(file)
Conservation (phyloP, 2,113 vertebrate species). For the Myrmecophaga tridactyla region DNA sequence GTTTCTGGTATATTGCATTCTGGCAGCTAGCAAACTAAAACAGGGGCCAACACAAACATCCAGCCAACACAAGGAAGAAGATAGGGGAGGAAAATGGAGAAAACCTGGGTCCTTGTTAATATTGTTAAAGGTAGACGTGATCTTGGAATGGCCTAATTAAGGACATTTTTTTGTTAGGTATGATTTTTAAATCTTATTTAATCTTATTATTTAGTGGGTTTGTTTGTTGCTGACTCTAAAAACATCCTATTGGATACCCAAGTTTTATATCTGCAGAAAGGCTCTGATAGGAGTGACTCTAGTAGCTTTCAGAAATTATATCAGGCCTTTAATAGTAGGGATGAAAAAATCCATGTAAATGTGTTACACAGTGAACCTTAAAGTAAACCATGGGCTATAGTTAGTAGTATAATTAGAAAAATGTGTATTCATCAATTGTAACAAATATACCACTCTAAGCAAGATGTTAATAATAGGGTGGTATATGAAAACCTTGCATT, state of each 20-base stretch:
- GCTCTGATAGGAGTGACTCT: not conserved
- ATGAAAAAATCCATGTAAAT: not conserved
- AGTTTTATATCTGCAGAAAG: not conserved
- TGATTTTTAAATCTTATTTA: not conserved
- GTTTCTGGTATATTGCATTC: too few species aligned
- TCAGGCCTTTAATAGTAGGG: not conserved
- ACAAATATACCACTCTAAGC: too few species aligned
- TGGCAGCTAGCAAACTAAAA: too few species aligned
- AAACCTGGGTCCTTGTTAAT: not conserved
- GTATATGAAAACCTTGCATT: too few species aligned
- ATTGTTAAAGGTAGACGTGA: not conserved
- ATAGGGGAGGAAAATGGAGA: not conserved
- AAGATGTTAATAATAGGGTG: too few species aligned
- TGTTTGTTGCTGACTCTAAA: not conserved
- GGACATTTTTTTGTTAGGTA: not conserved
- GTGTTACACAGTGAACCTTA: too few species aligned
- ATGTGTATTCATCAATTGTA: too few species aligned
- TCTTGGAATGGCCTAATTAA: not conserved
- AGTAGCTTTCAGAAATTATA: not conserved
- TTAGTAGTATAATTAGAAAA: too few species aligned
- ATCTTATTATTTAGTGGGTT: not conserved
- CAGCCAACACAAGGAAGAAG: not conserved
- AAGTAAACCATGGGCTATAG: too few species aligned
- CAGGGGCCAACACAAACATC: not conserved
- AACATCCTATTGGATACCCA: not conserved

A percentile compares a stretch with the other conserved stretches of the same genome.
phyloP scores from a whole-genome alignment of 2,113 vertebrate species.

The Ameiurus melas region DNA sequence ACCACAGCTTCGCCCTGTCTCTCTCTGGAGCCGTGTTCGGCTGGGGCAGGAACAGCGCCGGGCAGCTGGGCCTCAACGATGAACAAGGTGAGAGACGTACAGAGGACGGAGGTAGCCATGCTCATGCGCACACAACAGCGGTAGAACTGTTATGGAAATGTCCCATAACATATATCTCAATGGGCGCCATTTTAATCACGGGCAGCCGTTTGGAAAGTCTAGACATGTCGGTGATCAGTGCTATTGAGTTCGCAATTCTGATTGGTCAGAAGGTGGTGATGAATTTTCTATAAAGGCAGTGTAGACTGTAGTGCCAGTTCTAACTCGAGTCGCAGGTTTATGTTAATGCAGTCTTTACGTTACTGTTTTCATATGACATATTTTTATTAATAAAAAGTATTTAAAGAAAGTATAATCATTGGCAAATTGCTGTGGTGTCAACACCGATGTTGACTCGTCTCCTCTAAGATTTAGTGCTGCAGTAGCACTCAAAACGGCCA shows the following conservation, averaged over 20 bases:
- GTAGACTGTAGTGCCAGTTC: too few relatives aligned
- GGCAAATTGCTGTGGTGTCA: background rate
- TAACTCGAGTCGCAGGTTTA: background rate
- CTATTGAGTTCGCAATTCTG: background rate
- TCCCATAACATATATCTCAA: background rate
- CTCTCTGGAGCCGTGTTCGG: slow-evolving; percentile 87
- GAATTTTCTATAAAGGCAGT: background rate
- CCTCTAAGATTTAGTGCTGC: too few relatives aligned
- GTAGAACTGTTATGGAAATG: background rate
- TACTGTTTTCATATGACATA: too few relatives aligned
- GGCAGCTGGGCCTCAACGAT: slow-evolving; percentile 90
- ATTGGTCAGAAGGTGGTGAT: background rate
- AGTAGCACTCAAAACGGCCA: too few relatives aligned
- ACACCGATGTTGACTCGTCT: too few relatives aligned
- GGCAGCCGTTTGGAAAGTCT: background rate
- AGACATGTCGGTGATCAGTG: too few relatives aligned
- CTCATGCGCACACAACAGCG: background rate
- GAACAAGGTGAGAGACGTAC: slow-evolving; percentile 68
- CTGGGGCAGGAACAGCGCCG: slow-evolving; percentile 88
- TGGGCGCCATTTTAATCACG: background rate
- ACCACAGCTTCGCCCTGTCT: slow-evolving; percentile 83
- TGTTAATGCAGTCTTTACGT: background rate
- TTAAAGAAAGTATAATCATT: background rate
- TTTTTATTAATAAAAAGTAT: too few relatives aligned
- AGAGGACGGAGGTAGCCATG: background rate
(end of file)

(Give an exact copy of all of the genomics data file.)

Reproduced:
Conservation (phyloP, 2,113 vertebrate species). For the Myrmecophaga tridactyla region DNA sequence GTTTCTGGTATATTGCATTCTGGCAGCTAGCAAACTAAAACAGGGGCCAACACAAACATCCAGCCAACACAAGGAAGAAGATAGGGGAGGAAAATGGAGAAAACCTGGGTCCTTGTTAATATTGTTAAAGGTAGACGTGATCTTGGAATGGCCTAATTAAGGACATTTTTTTGTTAGGTATGATTTTTAAATCTTATTTAATCTTATTATTTAGTGGGTTTGTTTGTTGCTGACTCTAAAAACATCCTATTGGATACCCAAGTTTTATATCTGCAGAAAGGCTCTGATAGGAGTGACTCTAGTAGCTTTCAGAAATTATATCAGGCCTTTAATAGTAGGGATGAAAAAATCCATGTAAATGTGTTACACAGTGAACCTTAAAGTAAACCATGGGCTATAGTTAGTAGTATAATTAGAAAAATGTGTATTCATCAATTGTAACAAATATACCACTCTAAGCAAGATGTTAATAATAGGGTGGTATATGAAAACCTTGCATT, state of each 20-base stretch:
- GCTCTGATAGGAGTGACTCT: not conserved
- ATGAAAAAATCCATGTAAAT: not conserved
- AGTTTTATATCTGCAGAAAG: not conserved
- TGATTTTTAAATCTTATTTA: not conserved
- GTTTCTGGTATATTGCATTC: too few species aligned
- TCAGGCCTTTAATAGTAGGG: not conserved
- ACAAATATACCACTCTAAGC: too few species aligned
- TGGCAGCTAGCAAACTAAAA: too few species aligned
- AAACCTGGGTCCTTGTTAAT: not conserved
- GTATATGAAAACCTTGCATT: too few species aligned
- ATTGTTAAAGGTAGACGTGA: not conserved
- ATAGGGGAGGAAAATGGAGA: not conserved
- AAGATGTTAATAATAGGGTG: too few species aligned
- TGTTTGTTGCTGACTCTAAA: not conserved
- GGACATTTTTTTGTTAGGTA: not conserved
- GTGTTACACAGTGAACCTTA: too few species aligned
- ATGTGTATTCATCAATTGTA: too few species aligned
- TCTTGGAATGGCCTAATTAA: not conserved
- AGTAGCTTTCAGAAATTATA: not conserved
- TTAGTAGTATAATTAGAAAA: too few species aligned
- ATCTTATTATTTAGTGGGTT: not conserved
- CAGCCAACACAAGGAAGAAG: not conserved
- AAGTAAACCATGGGCTATAG: too few species aligned
- CAGGGGCCAACACAAACATC: not conserved
- AACATCCTATTGGATACCCA: not conserved

A percentile compares a stretch with the other conserved stretches of the same genome.
phyloP scores from a whole-genome alignment of 2,113 vertebrate species.

The Ameiurus melas region DNA sequence ACCACAGCTTCGCCCTGTCTCTCTCTGGAGCCGTGTTCGGCTGGGGCAGGAACAGCGCCGGGCAGCTGGGCCTCAACGATGAACAAGGTGAGAGACGTACAGAGGACGGAGGTAGCCATGCTCATGCGCACACAACAGCGGTAGAACTGTTATGGAAATGTCCCATAACATATATCTCAATGGGCGCCATTTTAATCACGGGCAGCCGTTTGGAAAGTCTAGACATGTCGGTGATCAGTGCTATTGAGTTCGCAATTCTGATTGGTCAGAAGGTGGTGATGAATTTTCTATAAAGGCAGTGTAGACTGTAGTGCCAGTTCTAACTCGAGTCGCAGGTTTATGTTAATGCAGTCTTTACGTTACTGTTTTCATATGACATATTTTTATTAATAAAAAGTATTTAAAGAAAGTATAATCATTGGCAAATTGCTGTGGTGTCAACACCGATGTTGACTCGTCTCCTCTAAGATTTAGTGCTGCAGTAGCACTCAAAACGGCCA shows the following conservation, averaged over 20 bases:
- GTAGACTGTAGTGCCAGTTC: too few relatives aligned
- GGCAAATTGCTGTGGTGTCA: background rate
- TAACTCGAGTCGCAGGTTTA: background rate
- CTATTGAGTTCGCAATTCTG: background rate
- TCCCATAACATATATCTCAA: background rate
- CTCTCTGGAGCCGTGTTCGG: slow-evolving; percentile 87
- GAATTTTCTATAAAGGCAGT: background rate
- CCTCTAAGATTTAGTGCTGC: too few relatives aligned
- GTAGAACTGTTATGGAAATG: background rate
- TACTGTTTTCATATGACATA: too few relatives aligned
- GGCAGCTGGGCCTCAACGAT: slow-evolving; percentile 90
- ATTGGTCAGAAGGTGGTGAT: background rate
- AGTAGCACTCAAAACGGCCA: too few relatives aligned
- ACACCGATGTTGACTCGTCT: too few relatives aligned
- GGCAGCCGTTTGGAAAGTCT: background rate
- AGACATGTCGGTGATCAGTG: too few relatives aligned
- CTCATGCGCACACAACAGCG: background rate
- GAACAAGGTGAGAGACGTAC: slow-evolving; percentile 68
- CTGGGGCAGGAACAGCGCCG: slow-evolving; percentile 88
- TGGGCGCCATTTTAATCACG: background rate
- ACCACAGCTTCGCCCTGTCT: slow-evolving; percentile 83
- TGTTAATGCAGTCTTTACGT: background rate
- TTAAAGAAAGTATAATCATT: background rate
- TTTTTATTAATAAAAAGTAT: too few relatives aligned
- AGAGGACGGAGGTAGCCATG: background rate